This is my quadrennial tradition of writing a post bemoaning how overrated the Iowa caucus is. Seriously. 120,000 people participated in the Iowa Republican caucuses last night, and that is supposedly a record high. That’s a little over 5% of the Iowa electorate. And that’s a record turnout.
If you added all the votes cast in the Iowa GOP Caucus last night, you’d get the same number of votes Republican candidate Matt Dolan got in 2010 in the Cuyahoga County Executive election alone (and that was only a little over 30% of the vote). John Kasich and Ted Strickland got over five times that amount in their respective uncontested primaries last year. 18% of the winners of the 2010 Ohio House of Representatives races got more votes than Mitt Romney got in his victory in the entire GOP Iowa Caucus. Where’s their Time magazine cover?
And what collective wisdom do we get out of the Iowa caucus? Republicans group around three general groups: 1) Social conservatives (Santorium), 2) Rockfeller business Republicans (Romney), and libertarians (Paul.) Wow! Thanks Iowa for that political insight! Oh, and Mitt Romney is the front-runner and prohibitive favorite, but the social conservatives and libertarians aren’t sold. Again, something I didn’t know until last night.
I know the conventional wisdom is to talk about how Mitt didn’t move the needle from four years and how unimpressive his margin of victory was (it was a margin that would barely fill up the roster of a National, but not American, League baseball team. So what, he won. These primaries and caucuses tend to be more about how many races a candidate won than the margin of victory (See, Hillary Clinton vs. Obama ‘08). A win is a win. In less than a week, Mitt Romney is largely expected to win New Hampshire, and the polls indicate by a substantial margin (Romney is polling at 42%, the closest challenger is Ron Paul… at 14%).
You know the last Republican candidate to win both Iowa and New Hampshire, but not win the nomination for President? His name was Jack Squat, that’s who.
Let’s assume that the polls change and Santorum surges ahead of Romney in South Carolina. Given that Romney is likely to have already gone 2-0, and South Carolina’s social conservatism makes it a “must win” expectation for Santorum, where does Santorum go from South Carolina, even if he does win despite Tea Party Governor Nikki Haley’s endorsement of Mittens? Seriously, look at the calendar and tell him how Santorum can organize and raise enough money to compete nationally despite representing a very narrow segment of the GOP base that is not very strong outside of the Southeast part of the country.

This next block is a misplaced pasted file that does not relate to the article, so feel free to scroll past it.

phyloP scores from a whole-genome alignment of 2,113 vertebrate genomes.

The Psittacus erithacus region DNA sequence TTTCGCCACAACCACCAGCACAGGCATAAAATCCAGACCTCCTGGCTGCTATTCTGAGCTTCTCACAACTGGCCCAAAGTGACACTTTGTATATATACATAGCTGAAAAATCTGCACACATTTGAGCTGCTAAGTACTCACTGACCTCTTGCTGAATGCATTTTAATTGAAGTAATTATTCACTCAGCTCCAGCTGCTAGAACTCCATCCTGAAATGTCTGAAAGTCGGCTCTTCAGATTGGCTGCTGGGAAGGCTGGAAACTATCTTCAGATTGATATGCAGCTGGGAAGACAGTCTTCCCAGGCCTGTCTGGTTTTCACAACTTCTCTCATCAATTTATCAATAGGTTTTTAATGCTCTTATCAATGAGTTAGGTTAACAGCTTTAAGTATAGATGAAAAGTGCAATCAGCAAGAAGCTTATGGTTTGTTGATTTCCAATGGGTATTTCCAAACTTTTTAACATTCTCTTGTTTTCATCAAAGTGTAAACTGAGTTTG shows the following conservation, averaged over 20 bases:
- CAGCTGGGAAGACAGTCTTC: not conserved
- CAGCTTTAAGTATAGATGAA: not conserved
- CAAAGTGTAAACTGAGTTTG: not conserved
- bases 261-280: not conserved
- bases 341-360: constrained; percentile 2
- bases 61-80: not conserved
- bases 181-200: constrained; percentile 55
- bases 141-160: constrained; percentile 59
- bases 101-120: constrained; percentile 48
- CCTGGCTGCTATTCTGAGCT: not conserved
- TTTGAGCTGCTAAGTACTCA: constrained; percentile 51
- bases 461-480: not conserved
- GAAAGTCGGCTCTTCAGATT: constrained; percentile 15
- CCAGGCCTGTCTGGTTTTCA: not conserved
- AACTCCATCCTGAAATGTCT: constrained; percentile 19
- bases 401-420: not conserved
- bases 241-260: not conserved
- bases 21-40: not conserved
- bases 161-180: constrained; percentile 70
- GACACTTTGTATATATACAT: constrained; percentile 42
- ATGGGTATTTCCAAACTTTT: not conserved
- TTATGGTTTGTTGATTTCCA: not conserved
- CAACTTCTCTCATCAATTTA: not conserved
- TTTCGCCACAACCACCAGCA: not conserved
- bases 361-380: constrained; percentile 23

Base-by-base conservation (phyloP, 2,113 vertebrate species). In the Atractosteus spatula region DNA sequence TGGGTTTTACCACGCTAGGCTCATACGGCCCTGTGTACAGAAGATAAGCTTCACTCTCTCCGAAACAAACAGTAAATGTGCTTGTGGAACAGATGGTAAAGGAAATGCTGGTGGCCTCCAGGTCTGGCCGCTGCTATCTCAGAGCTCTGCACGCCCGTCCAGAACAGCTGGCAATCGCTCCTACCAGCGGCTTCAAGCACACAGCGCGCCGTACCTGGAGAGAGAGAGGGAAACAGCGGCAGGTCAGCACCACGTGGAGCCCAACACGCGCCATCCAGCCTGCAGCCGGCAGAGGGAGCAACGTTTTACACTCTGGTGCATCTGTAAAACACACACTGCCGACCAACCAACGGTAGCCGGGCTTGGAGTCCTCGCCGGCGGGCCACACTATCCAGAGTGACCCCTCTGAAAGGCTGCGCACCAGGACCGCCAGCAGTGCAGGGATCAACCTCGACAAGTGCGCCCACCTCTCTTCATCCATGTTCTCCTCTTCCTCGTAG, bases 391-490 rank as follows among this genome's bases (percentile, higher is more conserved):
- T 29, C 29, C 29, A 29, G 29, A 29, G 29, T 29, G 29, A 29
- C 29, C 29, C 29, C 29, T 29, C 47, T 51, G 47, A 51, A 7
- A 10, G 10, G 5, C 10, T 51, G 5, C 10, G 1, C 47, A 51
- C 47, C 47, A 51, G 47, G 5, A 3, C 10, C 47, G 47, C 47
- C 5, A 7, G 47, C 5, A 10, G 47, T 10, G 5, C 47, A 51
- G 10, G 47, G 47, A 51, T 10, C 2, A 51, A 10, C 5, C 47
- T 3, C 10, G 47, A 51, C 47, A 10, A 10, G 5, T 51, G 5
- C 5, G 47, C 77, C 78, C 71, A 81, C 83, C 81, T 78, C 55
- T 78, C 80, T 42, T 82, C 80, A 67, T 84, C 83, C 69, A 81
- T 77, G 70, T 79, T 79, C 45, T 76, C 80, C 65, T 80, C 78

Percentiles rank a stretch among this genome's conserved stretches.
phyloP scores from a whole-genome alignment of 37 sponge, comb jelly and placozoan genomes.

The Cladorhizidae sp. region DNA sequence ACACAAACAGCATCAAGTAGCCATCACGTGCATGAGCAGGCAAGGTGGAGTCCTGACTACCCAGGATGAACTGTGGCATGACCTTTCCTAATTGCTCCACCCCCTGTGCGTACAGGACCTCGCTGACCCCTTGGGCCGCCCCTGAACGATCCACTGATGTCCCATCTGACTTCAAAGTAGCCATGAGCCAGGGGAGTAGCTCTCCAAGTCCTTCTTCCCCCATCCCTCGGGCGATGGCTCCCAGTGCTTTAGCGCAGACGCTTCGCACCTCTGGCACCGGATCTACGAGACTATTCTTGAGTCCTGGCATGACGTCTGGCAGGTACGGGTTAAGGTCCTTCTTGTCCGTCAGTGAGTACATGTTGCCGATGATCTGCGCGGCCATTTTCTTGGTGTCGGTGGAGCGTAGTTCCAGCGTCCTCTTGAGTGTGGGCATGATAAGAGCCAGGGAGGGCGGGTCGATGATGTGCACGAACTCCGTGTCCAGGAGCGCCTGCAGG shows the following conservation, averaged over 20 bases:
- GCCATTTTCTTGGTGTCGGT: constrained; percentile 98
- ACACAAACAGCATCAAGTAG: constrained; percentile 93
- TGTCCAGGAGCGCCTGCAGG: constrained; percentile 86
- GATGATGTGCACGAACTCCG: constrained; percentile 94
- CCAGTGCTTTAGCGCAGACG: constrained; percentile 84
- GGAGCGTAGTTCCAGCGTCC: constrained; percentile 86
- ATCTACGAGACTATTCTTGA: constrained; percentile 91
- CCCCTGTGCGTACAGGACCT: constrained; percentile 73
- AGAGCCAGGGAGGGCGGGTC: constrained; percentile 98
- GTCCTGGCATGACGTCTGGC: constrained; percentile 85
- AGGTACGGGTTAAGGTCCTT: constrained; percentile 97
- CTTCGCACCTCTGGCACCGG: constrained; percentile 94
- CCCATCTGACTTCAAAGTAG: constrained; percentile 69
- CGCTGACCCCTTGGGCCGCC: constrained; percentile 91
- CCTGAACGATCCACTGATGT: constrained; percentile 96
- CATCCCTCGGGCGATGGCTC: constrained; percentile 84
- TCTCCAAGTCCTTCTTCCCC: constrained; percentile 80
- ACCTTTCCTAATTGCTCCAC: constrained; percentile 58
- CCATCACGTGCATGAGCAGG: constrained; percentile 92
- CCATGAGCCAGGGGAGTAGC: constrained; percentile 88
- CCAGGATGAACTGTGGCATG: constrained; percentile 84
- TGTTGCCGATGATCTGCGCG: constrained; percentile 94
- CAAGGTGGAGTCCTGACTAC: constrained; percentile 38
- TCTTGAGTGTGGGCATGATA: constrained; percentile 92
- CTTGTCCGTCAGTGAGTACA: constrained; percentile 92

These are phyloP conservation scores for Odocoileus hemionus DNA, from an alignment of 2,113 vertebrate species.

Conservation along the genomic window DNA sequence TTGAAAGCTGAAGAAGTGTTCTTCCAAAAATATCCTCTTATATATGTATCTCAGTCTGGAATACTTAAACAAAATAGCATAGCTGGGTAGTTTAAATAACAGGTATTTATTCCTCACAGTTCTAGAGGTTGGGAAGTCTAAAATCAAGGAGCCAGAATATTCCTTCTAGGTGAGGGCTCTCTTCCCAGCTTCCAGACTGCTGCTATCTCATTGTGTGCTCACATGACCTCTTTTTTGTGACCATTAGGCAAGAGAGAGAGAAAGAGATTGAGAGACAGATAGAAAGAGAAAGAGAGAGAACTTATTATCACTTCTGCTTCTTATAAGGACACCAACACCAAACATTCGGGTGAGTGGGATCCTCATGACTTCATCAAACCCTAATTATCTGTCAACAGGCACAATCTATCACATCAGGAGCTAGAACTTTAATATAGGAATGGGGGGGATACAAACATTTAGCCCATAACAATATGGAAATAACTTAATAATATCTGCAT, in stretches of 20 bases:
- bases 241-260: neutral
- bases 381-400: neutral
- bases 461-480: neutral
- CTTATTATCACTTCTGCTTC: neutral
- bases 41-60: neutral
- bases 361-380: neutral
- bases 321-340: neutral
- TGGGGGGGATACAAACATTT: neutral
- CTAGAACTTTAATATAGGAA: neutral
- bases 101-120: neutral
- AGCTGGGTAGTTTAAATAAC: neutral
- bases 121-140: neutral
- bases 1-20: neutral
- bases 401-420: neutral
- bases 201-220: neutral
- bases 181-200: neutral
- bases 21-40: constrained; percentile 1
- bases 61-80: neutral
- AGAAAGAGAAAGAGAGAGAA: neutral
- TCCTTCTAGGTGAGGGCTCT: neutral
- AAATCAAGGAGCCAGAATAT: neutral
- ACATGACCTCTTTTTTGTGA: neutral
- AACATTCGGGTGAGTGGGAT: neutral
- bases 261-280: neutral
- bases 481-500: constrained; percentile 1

Do you think Rick Santorum has a campaign operation that can outwork Mitt Romney on Super Tuesday come March 6th? Really.
Look, the only way last night’s results could have been better for Romney is if it had been a total blowout win for him, which nobody expected him to do. Heck, it was only a few weeks ago the idea that Romney could win Iowa at all seemed far-fetched. Romney may not have done better in Iowa numbers wise as he did in 2008, but he won and did not underperform expectations.
Maybe Ron Paul’s strong-ish third place finish in Iowa helps him gather momentum in New Hampshire, and Santorum can use Iowa to boast his South Carolina numbers. But do either really have the campaign organization and infrastructure to compete with Romney’s?
Seriously, if you’re Mitt Romney’s campaign, and you had to pick who else gets there ticket punched out of Iowa, wouldn’t you pray it’s Santorum and Paul? What you don’t want it to be is Perry (cause he had the money behind him to go the distance if he had performed well in Iowa) or Newt (who can achieve more in free media than any other candidate in the running.) Newt single-handedly became the front runner simply on his debate performances, for goodness sake. Did Iowa really teach us that Newt can have a vindictive streak to those he perceives as wronging him? Really?
So you want Perry out early and Newt bloodied up. Check. You want two “opponents” to be your chief rivals who have limited appeal, scare the bejesus out of other segments of the voting base, and have no real chance of taking the nomination from you. Check. Check.
Is Romney facing a long slog to the nomination? Hardly. And that’s yet another reason why Iowa was irrelevant. All it did was “confirm” what we suspected. That Mitt Romney is the one-eyed king of the Land of the GOP Blind.